The legislation ordering the return of post workers was handed over to the House of Commons during a special session that sank into the hours of Saturday morning.
Bill C-89 adopted a third reading with a vote of 166 to 43.
Now the senator is expected to sit on Saturday and, if necessary, on Sunday, to deal with the bill that will come into force at noon in the eastern part of the day following the royal agreement.
The legislative impetus came as Ottawa, as well as the smaller cities of Ontario and British Columbia, and Sherbrooke, KY, became the latest targets for the rotation strikes of the Canadian Union of Postal Workers.
Despite the hurry to adopt the legislation, Labor Minister Patti Haydu encouraged Canada's post and CUPW to remain at the negotiating table.
"They can still make a deal," she said.
He added: "Obviously, we would prefer the parties to be able to negotiate a general agreement, but the time has come for us to be ready to take action if they can not."
Haidou refers to the delivery of mail as a "basic service" and said small businesses relying on the postal service to deliver their goods during the busy Christmas season may fail if the situation is not quickly eliminated.
"And when I say a small one, I mean very small, I mean people who know that they sell marmalade or handmade goods that this is the most profitable time of their year and if they can not make their profits at this time of year, they can very well face the end of their business. "
The NAP, the working leaders hit the bill
New Democracy Labor Chiefs and Deputies broke the government to undermine the collective bargaining process. The government has removed all incentives for Canadian mail to reach a negotiated settlement now that the agency knows workers will be reinstated by the beginning of next week, they accused.
"The right to strike is an integral part of the collective bargaining process," said Canadian Labor Congress President Hassan Jusuf. "Without it, the employer has no incentive to bargain in good faith, and workers have no opportunity to demand a fair trial."
Canada's post seems to convince Prime Minister Justin Trudo that Christmas will not come without a bill to return to work, added CUPW President Mike Plechek.
"Mail was moving and people knew it," he said. "People get their mail and their online orders, that's the purpose of our rotation stack, not to fight the public."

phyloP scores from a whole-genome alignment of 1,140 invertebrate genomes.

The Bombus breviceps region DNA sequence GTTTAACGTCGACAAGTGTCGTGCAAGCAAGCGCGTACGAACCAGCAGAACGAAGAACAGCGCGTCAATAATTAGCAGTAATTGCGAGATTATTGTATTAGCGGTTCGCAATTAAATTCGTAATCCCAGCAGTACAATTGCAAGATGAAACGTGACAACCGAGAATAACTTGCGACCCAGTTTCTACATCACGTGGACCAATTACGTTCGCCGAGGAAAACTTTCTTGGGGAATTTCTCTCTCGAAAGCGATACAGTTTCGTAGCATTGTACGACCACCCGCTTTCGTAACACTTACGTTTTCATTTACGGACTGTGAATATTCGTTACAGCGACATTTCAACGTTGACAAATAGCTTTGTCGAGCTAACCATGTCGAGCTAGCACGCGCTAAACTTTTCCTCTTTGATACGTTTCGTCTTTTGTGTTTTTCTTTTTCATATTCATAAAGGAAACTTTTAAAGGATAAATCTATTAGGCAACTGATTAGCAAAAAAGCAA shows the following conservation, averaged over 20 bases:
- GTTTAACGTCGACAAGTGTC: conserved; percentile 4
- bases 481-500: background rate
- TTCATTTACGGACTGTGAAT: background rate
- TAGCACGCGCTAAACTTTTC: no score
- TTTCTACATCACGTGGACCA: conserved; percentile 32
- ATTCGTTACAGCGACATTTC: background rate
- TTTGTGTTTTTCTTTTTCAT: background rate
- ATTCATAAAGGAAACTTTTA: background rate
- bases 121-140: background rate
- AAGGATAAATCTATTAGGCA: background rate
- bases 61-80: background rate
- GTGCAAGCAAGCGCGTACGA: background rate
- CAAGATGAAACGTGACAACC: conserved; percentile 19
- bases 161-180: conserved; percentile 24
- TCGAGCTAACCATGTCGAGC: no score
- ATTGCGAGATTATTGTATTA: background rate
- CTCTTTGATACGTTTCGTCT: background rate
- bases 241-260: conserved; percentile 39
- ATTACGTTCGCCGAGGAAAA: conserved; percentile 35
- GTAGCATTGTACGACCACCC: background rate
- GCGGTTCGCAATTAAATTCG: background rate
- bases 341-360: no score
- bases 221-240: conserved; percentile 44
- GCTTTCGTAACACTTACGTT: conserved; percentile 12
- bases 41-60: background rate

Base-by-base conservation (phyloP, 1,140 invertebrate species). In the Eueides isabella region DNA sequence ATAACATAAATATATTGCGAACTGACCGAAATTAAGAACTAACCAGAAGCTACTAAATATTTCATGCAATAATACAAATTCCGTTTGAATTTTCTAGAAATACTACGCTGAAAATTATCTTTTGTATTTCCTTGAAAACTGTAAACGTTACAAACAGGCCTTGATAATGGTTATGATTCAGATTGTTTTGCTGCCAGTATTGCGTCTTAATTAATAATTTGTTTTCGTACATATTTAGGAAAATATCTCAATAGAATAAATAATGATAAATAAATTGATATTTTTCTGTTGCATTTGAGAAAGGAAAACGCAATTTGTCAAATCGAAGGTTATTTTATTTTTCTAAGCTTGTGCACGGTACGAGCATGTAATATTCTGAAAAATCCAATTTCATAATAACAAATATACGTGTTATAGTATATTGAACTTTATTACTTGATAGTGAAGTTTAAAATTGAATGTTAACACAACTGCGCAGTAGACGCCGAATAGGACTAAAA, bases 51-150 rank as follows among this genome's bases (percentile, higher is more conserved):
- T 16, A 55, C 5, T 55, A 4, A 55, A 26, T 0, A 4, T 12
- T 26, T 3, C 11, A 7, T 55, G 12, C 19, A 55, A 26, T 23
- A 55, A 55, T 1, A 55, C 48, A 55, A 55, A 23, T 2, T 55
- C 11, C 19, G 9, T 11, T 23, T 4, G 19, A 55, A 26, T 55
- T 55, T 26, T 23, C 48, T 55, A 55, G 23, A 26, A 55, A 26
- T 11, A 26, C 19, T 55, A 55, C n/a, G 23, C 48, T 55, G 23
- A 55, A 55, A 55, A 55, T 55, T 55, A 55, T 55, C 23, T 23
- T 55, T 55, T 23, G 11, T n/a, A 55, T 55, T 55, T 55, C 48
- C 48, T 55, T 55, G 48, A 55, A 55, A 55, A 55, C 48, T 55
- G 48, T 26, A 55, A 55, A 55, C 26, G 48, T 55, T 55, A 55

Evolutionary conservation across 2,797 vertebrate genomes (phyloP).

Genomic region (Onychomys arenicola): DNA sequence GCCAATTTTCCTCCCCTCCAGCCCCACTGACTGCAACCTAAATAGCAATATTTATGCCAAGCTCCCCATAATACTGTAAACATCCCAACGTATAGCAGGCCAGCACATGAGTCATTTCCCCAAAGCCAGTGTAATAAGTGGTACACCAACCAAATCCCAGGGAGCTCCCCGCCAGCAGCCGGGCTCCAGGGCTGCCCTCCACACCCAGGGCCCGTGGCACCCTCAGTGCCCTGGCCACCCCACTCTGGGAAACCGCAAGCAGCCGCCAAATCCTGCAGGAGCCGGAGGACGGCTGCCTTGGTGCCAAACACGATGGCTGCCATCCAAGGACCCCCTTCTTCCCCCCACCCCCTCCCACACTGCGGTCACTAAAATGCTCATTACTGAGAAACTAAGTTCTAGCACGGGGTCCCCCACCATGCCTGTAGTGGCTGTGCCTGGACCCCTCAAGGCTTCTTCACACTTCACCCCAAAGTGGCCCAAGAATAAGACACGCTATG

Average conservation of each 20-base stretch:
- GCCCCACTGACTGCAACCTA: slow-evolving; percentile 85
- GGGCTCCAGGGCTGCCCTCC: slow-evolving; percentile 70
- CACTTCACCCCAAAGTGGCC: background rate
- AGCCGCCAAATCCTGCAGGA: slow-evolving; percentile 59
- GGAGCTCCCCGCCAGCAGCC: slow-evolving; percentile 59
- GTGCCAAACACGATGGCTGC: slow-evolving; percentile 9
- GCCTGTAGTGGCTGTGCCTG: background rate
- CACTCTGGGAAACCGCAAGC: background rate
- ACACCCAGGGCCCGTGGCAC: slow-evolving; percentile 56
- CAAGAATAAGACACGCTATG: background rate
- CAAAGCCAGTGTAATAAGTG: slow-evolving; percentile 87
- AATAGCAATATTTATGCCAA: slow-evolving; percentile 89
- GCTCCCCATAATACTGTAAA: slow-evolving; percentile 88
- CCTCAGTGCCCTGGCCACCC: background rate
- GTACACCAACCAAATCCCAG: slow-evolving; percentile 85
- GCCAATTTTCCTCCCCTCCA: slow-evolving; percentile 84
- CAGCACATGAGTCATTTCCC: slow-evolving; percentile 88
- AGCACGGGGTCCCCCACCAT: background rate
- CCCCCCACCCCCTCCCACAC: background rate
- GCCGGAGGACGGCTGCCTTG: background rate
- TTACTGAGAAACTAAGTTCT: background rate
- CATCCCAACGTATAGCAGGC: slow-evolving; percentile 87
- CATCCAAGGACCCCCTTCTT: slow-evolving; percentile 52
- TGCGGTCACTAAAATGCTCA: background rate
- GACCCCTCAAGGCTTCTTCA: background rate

NDP leader Jiangmeh Singh accused the liberals of hypocrisy, relying on a belief in the right to collective bargaining, while at the same time bringing what he called "the worst, most draconian" legislation to return to work.
"They showed their true face … that this government is not a friend of the working people," Singh said.
New Democrat MPs voted against the proposal to speed up the debate on legislation on work, many of them making a show of leaving the parliament after the vote, raising their fists with a greeting to the post workers who watch the public gallery. The voices of those who left the city were not counted.
Six new MEPs stayed in the hall – a representative of the small number the party supported, would have a chance to speak during the next fast-track debate on the bill.
CUPW argues that the bill is unconstitutional and threatens to challenge it in court.
The Union has won a legal challenge against the re-employment legislation imposed on postal workers in 2011 by the previous conservative government. The court ruled in 2016 that by abolishing the right of workers to strike, the bill violated their right to freedom of association and expression.
Haidou claims that her bill is "dramatically different" from the "hard hands" approach adopted by the Harper Government, and takes into account the concerns of both the Union and Canada.
But two independent senators, Francis Lankin and Diane Griffin, wrote Haidou to express concern that the bill may not be constitutional. The two have said that Haidou has promised to give a governmental analysis detailing how the bill violates the Charter of Rights and Freedoms, but has not yet taken place until Friday night.
Watch: The Canadian Post Strike in Monton
CUPW members rotate for one month, causing huge delays in unsorted mail and packets at post offices, although Canada Pose and the Union are questioning how big a stick is.
The Canadian Post says it can take weeks to go even further in 2019 to clear up the chaos, especially in the big sorting centers in Toronto, Montreal and Vancouver.
50,000 members of the CUPW, in two groups, insist on better pay for rural and suburban carriers, more workplace security and minimum guaranteed working hours.